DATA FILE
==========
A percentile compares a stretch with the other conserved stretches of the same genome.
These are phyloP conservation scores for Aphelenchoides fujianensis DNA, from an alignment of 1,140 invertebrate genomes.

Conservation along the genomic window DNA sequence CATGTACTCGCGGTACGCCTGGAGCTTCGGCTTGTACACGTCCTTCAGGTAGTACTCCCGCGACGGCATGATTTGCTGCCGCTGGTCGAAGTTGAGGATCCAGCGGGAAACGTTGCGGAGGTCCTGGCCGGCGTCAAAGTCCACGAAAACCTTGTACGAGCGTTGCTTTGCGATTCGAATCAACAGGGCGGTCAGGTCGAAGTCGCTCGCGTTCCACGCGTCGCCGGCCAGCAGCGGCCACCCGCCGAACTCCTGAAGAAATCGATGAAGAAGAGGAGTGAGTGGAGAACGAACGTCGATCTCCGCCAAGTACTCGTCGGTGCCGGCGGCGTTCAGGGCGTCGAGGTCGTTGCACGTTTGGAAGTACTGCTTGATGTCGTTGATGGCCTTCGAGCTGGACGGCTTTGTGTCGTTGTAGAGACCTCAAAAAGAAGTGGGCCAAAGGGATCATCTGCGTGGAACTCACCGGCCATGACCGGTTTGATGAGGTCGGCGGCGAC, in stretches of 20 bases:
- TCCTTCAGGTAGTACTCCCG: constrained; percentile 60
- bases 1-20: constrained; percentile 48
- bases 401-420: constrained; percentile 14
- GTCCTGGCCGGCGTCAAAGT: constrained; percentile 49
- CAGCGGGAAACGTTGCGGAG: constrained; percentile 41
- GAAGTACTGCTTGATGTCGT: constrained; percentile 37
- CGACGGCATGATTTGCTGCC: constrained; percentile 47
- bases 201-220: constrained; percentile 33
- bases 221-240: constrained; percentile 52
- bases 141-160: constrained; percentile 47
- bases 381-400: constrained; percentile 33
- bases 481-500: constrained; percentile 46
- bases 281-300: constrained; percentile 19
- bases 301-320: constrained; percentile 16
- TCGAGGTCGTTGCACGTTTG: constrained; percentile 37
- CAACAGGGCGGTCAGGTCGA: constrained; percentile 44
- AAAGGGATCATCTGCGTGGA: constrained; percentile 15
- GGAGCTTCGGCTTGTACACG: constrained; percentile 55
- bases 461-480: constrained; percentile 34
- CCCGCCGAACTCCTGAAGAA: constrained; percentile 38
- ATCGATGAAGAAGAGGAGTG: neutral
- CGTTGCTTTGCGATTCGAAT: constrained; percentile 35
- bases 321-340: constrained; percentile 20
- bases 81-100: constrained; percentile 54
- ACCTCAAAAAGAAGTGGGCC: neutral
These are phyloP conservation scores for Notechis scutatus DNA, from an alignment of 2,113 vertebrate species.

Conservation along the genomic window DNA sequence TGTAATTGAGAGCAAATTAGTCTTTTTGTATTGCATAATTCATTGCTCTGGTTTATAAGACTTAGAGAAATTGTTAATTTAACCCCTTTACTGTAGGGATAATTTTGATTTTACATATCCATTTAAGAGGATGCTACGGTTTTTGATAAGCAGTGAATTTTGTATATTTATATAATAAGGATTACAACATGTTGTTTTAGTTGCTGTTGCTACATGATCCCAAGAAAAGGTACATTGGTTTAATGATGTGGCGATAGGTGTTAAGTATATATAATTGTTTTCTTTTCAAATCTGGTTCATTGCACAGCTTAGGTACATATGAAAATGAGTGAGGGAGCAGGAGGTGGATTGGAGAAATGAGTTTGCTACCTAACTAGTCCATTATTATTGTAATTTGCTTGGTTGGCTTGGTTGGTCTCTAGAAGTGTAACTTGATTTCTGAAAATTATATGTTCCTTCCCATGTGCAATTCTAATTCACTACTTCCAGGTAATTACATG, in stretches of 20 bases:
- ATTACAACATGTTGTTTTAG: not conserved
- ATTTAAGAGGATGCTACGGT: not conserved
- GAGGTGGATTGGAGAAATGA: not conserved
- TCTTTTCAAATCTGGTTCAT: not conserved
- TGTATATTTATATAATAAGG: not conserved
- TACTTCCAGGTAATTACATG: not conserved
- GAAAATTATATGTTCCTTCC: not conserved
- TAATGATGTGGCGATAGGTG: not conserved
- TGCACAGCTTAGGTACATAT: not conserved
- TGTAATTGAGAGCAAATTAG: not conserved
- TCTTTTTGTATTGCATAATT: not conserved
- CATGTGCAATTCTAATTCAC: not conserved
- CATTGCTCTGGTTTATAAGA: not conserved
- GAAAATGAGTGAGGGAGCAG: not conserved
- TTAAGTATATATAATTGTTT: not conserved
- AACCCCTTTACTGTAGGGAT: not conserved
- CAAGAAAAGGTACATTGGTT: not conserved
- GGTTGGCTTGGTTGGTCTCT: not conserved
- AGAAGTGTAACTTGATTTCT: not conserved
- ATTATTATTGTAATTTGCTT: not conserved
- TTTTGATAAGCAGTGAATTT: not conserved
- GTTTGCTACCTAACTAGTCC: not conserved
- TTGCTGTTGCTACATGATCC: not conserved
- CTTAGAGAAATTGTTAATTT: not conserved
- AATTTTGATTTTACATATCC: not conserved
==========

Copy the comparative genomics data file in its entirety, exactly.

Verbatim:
A percentile compares a stretch with the other conserved stretches of the same genome.
These are phyloP conservation scores for Aphelenchoides fujianensis DNA, from an alignment of 1,140 invertebrate genomes.

Conservation along the genomic window DNA sequence CATGTACTCGCGGTACGCCTGGAGCTTCGGCTTGTACACGTCCTTCAGGTAGTACTCCCGCGACGGCATGATTTGCTGCCGCTGGTCGAAGTTGAGGATCCAGCGGGAAACGTTGCGGAGGTCCTGGCCGGCGTCAAAGTCCACGAAAACCTTGTACGAGCGTTGCTTTGCGATTCGAATCAACAGGGCGGTCAGGTCGAAGTCGCTCGCGTTCCACGCGTCGCCGGCCAGCAGCGGCCACCCGCCGAACTCCTGAAGAAATCGATGAAGAAGAGGAGTGAGTGGAGAACGAACGTCGATCTCCGCCAAGTACTCGTCGGTGCCGGCGGCGTTCAGGGCGTCGAGGTCGTTGCACGTTTGGAAGTACTGCTTGATGTCGTTGATGGCCTTCGAGCTGGACGGCTTTGTGTCGTTGTAGAGACCTCAAAAAGAAGTGGGCCAAAGGGATCATCTGCGTGGAACTCACCGGCCATGACCGGTTTGATGAGGTCGGCGGCGAC, in stretches of 20 bases:
- TCCTTCAGGTAGTACTCCCG: constrained; percentile 60
- bases 1-20: constrained; percentile 48
- bases 401-420: constrained; percentile 14
- GTCCTGGCCGGCGTCAAAGT: constrained; percentile 49
- CAGCGGGAAACGTTGCGGAG: constrained; percentile 41
- GAAGTACTGCTTGATGTCGT: constrained; percentile 37
- CGACGGCATGATTTGCTGCC: constrained; percentile 47
- bases 201-220: constrained; percentile 33
- bases 221-240: constrained; percentile 52
- bases 141-160: constrained; percentile 47
- bases 381-400: constrained; percentile 33
- bases 481-500: constrained; percentile 46
- bases 281-300: constrained; percentile 19
- bases 301-320: constrained; percentile 16
- TCGAGGTCGTTGCACGTTTG: constrained; percentile 37
- CAACAGGGCGGTCAGGTCGA: constrained; percentile 44
- AAAGGGATCATCTGCGTGGA: constrained; percentile 15
- GGAGCTTCGGCTTGTACACG: constrained; percentile 55
- bases 461-480: constrained; percentile 34
- CCCGCCGAACTCCTGAAGAA: constrained; percentile 38
- ATCGATGAAGAAGAGGAGTG: neutral
- CGTTGCTTTGCGATTCGAAT: constrained; percentile 35
- bases 321-340: constrained; percentile 20
- bases 81-100: constrained; percentile 54
- ACCTCAAAAAGAAGTGGGCC: neutral
These are phyloP conservation scores for Notechis scutatus DNA, from an alignment of 2,113 vertebrate species.

Conservation along the genomic window DNA sequence TGTAATTGAGAGCAAATTAGTCTTTTTGTATTGCATAATTCATTGCTCTGGTTTATAAGACTTAGAGAAATTGTTAATTTAACCCCTTTACTGTAGGGATAATTTTGATTTTACATATCCATTTAAGAGGATGCTACGGTTTTTGATAAGCAGTGAATTTTGTATATTTATATAATAAGGATTACAACATGTTGTTTTAGTTGCTGTTGCTACATGATCCCAAGAAAAGGTACATTGGTTTAATGATGTGGCGATAGGTGTTAAGTATATATAATTGTTTTCTTTTCAAATCTGGTTCATTGCACAGCTTAGGTACATATGAAAATGAGTGAGGGAGCAGGAGGTGGATTGGAGAAATGAGTTTGCTACCTAACTAGTCCATTATTATTGTAATTTGCTTGGTTGGCTTGGTTGGTCTCTAGAAGTGTAACTTGATTTCTGAAAATTATATGTTCCTTCCCATGTGCAATTCTAATTCACTACTTCCAGGTAATTACATG, in stretches of 20 bases:
- ATTACAACATGTTGTTTTAG: not conserved
- ATTTAAGAGGATGCTACGGT: not conserved
- GAGGTGGATTGGAGAAATGA: not conserved
- TCTTTTCAAATCTGGTTCAT: not conserved
- TGTATATTTATATAATAAGG: not conserved
- TACTTCCAGGTAATTACATG: not conserved
- GAAAATTATATGTTCCTTCC: not conserved
- TAATGATGTGGCGATAGGTG: not conserved
- TGCACAGCTTAGGTACATAT: not conserved
- TGTAATTGAGAGCAAATTAG: not conserved
- TCTTTTTGTATTGCATAATT: not conserved
- CATGTGCAATTCTAATTCAC: not conserved
- CATTGCTCTGGTTTATAAGA: not conserved
- GAAAATGAGTGAGGGAGCAG: not conserved
- TTAAGTATATATAATTGTTT: not conserved
- AACCCCTTTACTGTAGGGAT: not conserved
- CAAGAAAAGGTACATTGGTT: not conserved
- GGTTGGCTTGGTTGGTCTCT: not conserved
- AGAAGTGTAACTTGATTTCT: not conserved
- ATTATTATTGTAATTTGCTT: not conserved
- TTTTGATAAGCAGTGAATTT: not conserved
- GTTTGCTACCTAACTAGTCC: not conserved
- TTGCTGTTGCTACATGATCC: not conserved
- CTTAGAGAAATTGTTAATTT: not conserved
- AATTTTGATTTTACATATCC: not conserved